Friday, January 12

The Man Who Was Almost A Man

Wright's "The Man Who Was Almost a Man" is, as the title suggests, a coming-of-age story. It has all the classic elements of this genre--the boy on the edge of manhood, desperate to prove himself; the overbearing mother, alternately coddling and berating him, and the Dream--in this case, a gun. Twice young Dave is told he is too young to need a gun, but he is determined to have one. Gripping the gun he feels powerful, excited; "They would have to respect him." (1930) But it is not to be: the first time he fires the gun, he accidentally kills his boss's mule Jenny, and a whole crowd of people gathers to witness his public humiliation and shame. The very thing that was supposed to make him respected has brought him ridicule. The thing that was supposed to make him feel free has left him more indebted and restricted than before. He jumps on a train with the gun still in his pocket, disappearing into the evening, and we are left to wonder about his future. Does he ever become a man? Does the gun eventually gain him respect, or does it lead him into even more trouble? And most importantly, what does this story really mean, beyond the obvious?

I don't think it's too much of a stretch to imagine that Dave represents the blacks of America, struggling to gain respect, power, and real freedom in the face of ignorance and condescension. If that is indeed Wright's intention, then perhaps the story is meant to serve as a warning against the use of violence for the purpose of gaining power or respect. Jenny the mule is the innocent bystander, caught in the crossfire, used to warn of the consequences of such senseless demonstrations of force. Maybe even the title of the story has a deeper meaning. Although technically blacks were no longer considered two-thirds of a person for voting purposes when this story was first published (1939) it wasn't until the 1965 Voting Rights Act that the black right to vote was truly established and protected. Just a thought. The Voting Rights Act comes up for renewal this year, here's an interesting article about that.

Tuesday, January 9

The Invisible Man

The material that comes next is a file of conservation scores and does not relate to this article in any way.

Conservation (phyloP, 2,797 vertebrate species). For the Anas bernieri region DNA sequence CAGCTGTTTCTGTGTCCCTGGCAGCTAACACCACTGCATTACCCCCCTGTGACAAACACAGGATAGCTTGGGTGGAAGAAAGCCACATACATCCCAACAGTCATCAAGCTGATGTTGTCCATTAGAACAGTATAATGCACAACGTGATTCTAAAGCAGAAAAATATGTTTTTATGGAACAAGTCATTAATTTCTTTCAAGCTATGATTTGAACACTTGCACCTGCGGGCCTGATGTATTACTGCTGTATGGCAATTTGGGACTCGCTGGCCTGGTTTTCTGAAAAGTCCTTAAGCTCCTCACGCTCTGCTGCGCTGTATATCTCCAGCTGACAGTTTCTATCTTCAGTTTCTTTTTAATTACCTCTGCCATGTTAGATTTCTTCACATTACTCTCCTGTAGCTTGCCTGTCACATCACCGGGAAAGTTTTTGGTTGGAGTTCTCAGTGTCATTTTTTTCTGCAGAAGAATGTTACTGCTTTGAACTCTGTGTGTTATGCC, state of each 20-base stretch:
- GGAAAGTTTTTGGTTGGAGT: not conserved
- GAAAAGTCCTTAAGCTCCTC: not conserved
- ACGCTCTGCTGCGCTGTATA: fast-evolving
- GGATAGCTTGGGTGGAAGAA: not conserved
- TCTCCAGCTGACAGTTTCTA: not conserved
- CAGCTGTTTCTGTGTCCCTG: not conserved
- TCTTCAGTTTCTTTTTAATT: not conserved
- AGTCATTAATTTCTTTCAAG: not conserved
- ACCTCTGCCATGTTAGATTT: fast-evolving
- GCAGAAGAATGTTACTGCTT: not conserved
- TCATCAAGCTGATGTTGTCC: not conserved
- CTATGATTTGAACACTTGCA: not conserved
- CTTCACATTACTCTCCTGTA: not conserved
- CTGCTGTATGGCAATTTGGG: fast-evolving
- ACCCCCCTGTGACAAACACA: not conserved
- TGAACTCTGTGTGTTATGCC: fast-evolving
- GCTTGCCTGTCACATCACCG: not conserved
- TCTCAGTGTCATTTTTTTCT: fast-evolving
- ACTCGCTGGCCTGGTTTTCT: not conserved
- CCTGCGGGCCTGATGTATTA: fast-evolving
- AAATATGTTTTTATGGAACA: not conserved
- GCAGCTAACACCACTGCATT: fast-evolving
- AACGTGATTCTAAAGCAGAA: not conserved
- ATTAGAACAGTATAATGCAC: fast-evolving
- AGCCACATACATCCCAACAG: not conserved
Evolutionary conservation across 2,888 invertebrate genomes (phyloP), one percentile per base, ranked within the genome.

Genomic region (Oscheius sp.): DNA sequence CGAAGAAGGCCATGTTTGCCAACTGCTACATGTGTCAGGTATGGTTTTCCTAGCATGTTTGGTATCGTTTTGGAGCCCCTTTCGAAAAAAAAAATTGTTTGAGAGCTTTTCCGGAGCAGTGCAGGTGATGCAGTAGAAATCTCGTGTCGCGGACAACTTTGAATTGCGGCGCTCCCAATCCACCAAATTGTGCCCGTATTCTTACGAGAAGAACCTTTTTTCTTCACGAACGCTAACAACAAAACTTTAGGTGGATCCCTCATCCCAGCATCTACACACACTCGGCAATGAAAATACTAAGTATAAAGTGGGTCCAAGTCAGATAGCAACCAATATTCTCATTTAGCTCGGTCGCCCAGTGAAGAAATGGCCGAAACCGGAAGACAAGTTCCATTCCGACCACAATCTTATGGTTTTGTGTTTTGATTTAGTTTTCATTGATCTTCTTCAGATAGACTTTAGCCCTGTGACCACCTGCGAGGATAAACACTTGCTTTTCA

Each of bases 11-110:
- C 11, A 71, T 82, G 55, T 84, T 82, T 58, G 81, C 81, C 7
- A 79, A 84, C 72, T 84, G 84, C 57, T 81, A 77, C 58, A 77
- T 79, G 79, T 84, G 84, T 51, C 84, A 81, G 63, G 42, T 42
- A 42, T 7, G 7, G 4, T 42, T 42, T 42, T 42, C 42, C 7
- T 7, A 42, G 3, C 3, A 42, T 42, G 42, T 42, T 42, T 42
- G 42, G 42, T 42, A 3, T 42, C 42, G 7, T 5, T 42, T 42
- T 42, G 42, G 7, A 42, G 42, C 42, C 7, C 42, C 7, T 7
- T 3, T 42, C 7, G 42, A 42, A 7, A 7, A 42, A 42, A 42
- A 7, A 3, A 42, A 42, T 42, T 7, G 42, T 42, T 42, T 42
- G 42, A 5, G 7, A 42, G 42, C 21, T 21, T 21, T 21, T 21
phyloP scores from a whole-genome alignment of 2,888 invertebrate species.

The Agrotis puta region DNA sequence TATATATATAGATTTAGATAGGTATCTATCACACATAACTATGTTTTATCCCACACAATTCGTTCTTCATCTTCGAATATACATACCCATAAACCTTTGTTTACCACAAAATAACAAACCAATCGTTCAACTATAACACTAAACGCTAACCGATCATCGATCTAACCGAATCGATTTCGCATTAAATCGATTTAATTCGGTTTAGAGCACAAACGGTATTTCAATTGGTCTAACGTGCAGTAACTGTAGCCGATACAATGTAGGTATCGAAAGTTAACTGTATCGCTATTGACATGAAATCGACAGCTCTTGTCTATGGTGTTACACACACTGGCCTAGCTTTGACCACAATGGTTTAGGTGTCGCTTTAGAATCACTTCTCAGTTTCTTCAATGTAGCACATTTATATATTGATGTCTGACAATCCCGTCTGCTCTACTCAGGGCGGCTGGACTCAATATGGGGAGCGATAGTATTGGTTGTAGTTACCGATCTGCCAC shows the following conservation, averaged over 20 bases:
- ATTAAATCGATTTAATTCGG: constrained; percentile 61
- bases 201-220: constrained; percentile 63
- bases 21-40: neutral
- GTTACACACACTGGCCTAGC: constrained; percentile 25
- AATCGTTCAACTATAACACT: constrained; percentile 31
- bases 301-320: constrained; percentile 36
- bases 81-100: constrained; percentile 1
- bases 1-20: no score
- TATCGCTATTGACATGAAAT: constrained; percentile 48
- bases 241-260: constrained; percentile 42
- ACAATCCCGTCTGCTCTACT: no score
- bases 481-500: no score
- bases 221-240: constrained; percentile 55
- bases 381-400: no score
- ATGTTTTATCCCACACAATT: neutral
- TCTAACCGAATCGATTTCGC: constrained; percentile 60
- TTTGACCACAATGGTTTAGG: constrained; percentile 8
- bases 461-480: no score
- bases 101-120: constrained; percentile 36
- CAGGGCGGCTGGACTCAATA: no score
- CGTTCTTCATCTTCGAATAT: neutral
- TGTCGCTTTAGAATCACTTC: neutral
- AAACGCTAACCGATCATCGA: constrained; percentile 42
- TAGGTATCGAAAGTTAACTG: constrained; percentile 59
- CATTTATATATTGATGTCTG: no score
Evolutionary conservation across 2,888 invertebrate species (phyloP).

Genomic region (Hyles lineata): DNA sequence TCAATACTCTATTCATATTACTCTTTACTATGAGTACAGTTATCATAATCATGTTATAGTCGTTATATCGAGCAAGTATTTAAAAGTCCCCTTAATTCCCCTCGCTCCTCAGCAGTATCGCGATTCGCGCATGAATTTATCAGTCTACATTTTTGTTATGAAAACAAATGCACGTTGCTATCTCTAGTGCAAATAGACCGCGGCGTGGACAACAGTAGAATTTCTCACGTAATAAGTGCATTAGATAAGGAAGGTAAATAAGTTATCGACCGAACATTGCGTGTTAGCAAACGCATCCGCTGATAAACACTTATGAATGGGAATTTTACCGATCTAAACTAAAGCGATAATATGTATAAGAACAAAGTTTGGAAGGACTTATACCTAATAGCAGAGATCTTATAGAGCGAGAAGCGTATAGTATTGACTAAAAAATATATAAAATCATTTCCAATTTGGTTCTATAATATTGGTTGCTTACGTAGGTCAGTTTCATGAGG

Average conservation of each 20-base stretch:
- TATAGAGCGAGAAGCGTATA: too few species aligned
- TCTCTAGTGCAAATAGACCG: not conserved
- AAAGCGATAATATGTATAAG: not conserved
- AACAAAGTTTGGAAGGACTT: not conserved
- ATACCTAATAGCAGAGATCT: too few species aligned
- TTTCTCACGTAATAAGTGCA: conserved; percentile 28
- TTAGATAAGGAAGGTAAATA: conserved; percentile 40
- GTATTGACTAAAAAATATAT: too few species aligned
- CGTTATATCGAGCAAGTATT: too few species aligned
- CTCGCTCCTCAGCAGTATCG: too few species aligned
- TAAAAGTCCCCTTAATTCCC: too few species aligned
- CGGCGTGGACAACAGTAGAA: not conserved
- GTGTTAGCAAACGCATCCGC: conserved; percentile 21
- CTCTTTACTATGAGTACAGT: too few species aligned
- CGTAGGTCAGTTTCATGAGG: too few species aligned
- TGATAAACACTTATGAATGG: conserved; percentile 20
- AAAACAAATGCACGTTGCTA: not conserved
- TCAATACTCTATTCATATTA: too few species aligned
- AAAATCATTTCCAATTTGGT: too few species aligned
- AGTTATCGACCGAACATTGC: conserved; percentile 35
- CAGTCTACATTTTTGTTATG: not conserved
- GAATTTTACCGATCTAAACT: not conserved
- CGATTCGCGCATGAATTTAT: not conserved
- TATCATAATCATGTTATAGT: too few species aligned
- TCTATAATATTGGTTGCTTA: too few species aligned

Well what a story. Talk about a cascade effect, it seems like everything Griffin does to get out of trouble only gets him deeper in it. No wonder he's totally insane. He steals from his father to make something of himself, and his father commits suicide because now he'sbroke. He finally has some success with making the neighbor's cat invisible, but then ends up having to go invisible himself just to escape his neighbor. Once he's invisible, Griffin's crimes are bolder because who is going to stop him? He continues to simply take what he needs for his own purposes, whether it be money, supplies, or poor Mr. Marvel's service. Wells seems to be asking a disturbing question about human nature and the individual's place in society--that is, if all accountability vanishes, if we know we cannot be punished or even caught, will we inevitably abuse that power for our own gains? We also wonder, what was it that really drove Griffin mad--the power that came with being invisible, or much earlier on, the powerlessness he felt at being poor? We know Wells was an outspoken socialist, so that would make sense. By showing us the darker side of Griffin's condition, perhaps he was alluding to the way a poor man feels invisible, and so is forced to all kinds of dreadful crimes simply to get by. Certainly if Griffin had never been poor, he would never have stolen money from his father, would never have stolen from anyone else, presumably would not have gone mad, and would not now be dead, beaten by an angry mob. I'm not sure I really buy the social commentary, but Wells was definitely a bright guy. Check out the latest in invisibilty news here. I'd love to hear what y'all think about the moral implications of THAT.